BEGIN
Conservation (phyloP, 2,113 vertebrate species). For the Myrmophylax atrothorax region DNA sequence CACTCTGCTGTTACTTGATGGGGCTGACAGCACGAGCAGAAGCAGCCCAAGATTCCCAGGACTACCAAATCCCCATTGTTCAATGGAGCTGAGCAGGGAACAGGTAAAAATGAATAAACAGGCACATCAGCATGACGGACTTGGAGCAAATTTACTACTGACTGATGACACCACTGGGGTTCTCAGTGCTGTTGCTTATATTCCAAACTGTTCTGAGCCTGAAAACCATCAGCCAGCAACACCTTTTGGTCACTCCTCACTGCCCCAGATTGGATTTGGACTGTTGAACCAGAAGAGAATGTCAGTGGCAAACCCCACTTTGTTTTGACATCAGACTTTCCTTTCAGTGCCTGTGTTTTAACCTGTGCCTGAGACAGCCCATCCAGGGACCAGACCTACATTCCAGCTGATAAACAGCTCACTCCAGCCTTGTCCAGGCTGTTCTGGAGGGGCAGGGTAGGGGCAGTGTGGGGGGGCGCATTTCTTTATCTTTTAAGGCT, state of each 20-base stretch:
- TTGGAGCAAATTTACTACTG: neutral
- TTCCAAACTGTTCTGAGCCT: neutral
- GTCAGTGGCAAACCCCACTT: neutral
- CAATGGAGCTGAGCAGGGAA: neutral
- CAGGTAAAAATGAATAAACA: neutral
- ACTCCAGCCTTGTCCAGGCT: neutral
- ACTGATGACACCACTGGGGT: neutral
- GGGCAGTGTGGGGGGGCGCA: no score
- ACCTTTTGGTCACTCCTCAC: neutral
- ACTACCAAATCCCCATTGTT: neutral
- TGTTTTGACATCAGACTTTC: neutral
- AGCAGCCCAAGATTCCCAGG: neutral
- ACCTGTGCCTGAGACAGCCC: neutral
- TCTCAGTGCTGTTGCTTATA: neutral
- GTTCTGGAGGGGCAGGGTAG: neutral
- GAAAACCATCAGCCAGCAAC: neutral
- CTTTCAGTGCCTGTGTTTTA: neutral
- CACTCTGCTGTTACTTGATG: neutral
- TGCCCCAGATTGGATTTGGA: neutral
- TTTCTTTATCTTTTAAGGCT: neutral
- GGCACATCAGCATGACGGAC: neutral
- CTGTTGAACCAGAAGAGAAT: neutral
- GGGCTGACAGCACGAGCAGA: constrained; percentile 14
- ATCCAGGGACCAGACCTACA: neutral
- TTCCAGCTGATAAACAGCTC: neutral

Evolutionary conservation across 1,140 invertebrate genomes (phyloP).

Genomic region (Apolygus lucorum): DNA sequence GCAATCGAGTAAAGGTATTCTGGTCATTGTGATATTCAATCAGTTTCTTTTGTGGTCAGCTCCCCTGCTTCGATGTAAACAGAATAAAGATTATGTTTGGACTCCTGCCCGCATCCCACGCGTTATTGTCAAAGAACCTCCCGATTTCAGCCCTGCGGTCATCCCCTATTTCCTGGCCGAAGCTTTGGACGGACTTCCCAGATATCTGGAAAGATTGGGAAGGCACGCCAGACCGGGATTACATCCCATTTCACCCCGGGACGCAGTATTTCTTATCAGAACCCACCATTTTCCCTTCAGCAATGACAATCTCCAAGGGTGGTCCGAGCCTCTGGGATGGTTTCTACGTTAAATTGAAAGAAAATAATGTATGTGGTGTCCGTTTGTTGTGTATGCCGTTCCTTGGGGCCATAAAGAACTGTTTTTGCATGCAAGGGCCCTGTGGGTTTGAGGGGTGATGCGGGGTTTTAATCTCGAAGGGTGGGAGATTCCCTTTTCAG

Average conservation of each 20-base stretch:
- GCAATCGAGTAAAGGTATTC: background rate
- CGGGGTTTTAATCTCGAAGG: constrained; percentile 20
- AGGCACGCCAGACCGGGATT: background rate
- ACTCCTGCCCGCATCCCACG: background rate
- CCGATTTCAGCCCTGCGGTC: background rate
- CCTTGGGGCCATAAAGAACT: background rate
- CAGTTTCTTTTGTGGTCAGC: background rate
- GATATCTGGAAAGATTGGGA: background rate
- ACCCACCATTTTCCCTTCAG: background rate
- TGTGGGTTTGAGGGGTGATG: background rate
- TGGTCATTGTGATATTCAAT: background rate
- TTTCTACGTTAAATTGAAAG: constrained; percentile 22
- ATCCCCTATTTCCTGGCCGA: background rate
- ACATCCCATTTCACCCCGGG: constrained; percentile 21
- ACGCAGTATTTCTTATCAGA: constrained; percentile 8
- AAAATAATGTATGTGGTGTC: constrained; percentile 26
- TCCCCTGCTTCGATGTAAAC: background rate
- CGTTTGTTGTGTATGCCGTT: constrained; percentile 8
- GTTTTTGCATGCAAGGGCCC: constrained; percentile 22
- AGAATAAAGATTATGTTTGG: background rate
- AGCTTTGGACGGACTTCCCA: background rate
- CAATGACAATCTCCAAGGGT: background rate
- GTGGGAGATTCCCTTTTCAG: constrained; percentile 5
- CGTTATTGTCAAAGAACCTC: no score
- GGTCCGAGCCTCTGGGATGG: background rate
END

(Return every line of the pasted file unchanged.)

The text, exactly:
Conservation (phyloP, 2,113 vertebrate species). For the Myrmophylax atrothorax region DNA sequence CACTCTGCTGTTACTTGATGGGGCTGACAGCACGAGCAGAAGCAGCCCAAGATTCCCAGGACTACCAAATCCCCATTGTTCAATGGAGCTGAGCAGGGAACAGGTAAAAATGAATAAACAGGCACATCAGCATGACGGACTTGGAGCAAATTTACTACTGACTGATGACACCACTGGGGTTCTCAGTGCTGTTGCTTATATTCCAAACTGTTCTGAGCCTGAAAACCATCAGCCAGCAACACCTTTTGGTCACTCCTCACTGCCCCAGATTGGATTTGGACTGTTGAACCAGAAGAGAATGTCAGTGGCAAACCCCACTTTGTTTTGACATCAGACTTTCCTTTCAGTGCCTGTGTTTTAACCTGTGCCTGAGACAGCCCATCCAGGGACCAGACCTACATTCCAGCTGATAAACAGCTCACTCCAGCCTTGTCCAGGCTGTTCTGGAGGGGCAGGGTAGGGGCAGTGTGGGGGGGCGCATTTCTTTATCTTTTAAGGCT, state of each 20-base stretch:
- TTGGAGCAAATTTACTACTG: neutral
- TTCCAAACTGTTCTGAGCCT: neutral
- GTCAGTGGCAAACCCCACTT: neutral
- CAATGGAGCTGAGCAGGGAA: neutral
- CAGGTAAAAATGAATAAACA: neutral
- ACTCCAGCCTTGTCCAGGCT: neutral
- ACTGATGACACCACTGGGGT: neutral
- GGGCAGTGTGGGGGGGCGCA: no score
- ACCTTTTGGTCACTCCTCAC: neutral
- ACTACCAAATCCCCATTGTT: neutral
- TGTTTTGACATCAGACTTTC: neutral
- AGCAGCCCAAGATTCCCAGG: neutral
- ACCTGTGCCTGAGACAGCCC: neutral
- TCTCAGTGCTGTTGCTTATA: neutral
- GTTCTGGAGGGGCAGGGTAG: neutral
- GAAAACCATCAGCCAGCAAC: neutral
- CTTTCAGTGCCTGTGTTTTA: neutral
- CACTCTGCTGTTACTTGATG: neutral
- TGCCCCAGATTGGATTTGGA: neutral
- TTTCTTTATCTTTTAAGGCT: neutral
- GGCACATCAGCATGACGGAC: neutral
- CTGTTGAACCAGAAGAGAAT: neutral
- GGGCTGACAGCACGAGCAGA: constrained; percentile 14
- ATCCAGGGACCAGACCTACA: neutral
- TTCCAGCTGATAAACAGCTC: neutral

Evolutionary conservation across 1,140 invertebrate genomes (phyloP).

Genomic region (Apolygus lucorum): DNA sequence GCAATCGAGTAAAGGTATTCTGGTCATTGTGATATTCAATCAGTTTCTTTTGTGGTCAGCTCCCCTGCTTCGATGTAAACAGAATAAAGATTATGTTTGGACTCCTGCCCGCATCCCACGCGTTATTGTCAAAGAACCTCCCGATTTCAGCCCTGCGGTCATCCCCTATTTCCTGGCCGAAGCTTTGGACGGACTTCCCAGATATCTGGAAAGATTGGGAAGGCACGCCAGACCGGGATTACATCCCATTTCACCCCGGGACGCAGTATTTCTTATCAGAACCCACCATTTTCCCTTCAGCAATGACAATCTCCAAGGGTGGTCCGAGCCTCTGGGATGGTTTCTACGTTAAATTGAAAGAAAATAATGTATGTGGTGTCCGTTTGTTGTGTATGCCGTTCCTTGGGGCCATAAAGAACTGTTTTTGCATGCAAGGGCCCTGTGGGTTTGAGGGGTGATGCGGGGTTTTAATCTCGAAGGGTGGGAGATTCCCTTTTCAG

Average conservation of each 20-base stretch:
- GCAATCGAGTAAAGGTATTC: background rate
- CGGGGTTTTAATCTCGAAGG: constrained; percentile 20
- AGGCACGCCAGACCGGGATT: background rate
- ACTCCTGCCCGCATCCCACG: background rate
- CCGATTTCAGCCCTGCGGTC: background rate
- CCTTGGGGCCATAAAGAACT: background rate
- CAGTTTCTTTTGTGGTCAGC: background rate
- GATATCTGGAAAGATTGGGA: background rate
- ACCCACCATTTTCCCTTCAG: background rate
- TGTGGGTTTGAGGGGTGATG: background rate
- TGGTCATTGTGATATTCAAT: background rate
- TTTCTACGTTAAATTGAAAG: constrained; percentile 22
- ATCCCCTATTTCCTGGCCGA: background rate
- ACATCCCATTTCACCCCGGG: constrained; percentile 21
- ACGCAGTATTTCTTATCAGA: constrained; percentile 8
- AAAATAATGTATGTGGTGTC: constrained; percentile 26
- TCCCCTGCTTCGATGTAAAC: background rate
- CGTTTGTTGTGTATGCCGTT: constrained; percentile 8
- GTTTTTGCATGCAAGGGCCC: constrained; percentile 22
- AGAATAAAGATTATGTTTGG: background rate
- AGCTTTGGACGGACTTCCCA: background rate
- CAATGACAATCTCCAAGGGT: background rate
- GTGGGAGATTCCCTTTTCAG: constrained; percentile 5
- CGTTATTGTCAAAGAACCTC: no score
- GGTCCGAGCCTCTGGGATGG: background rate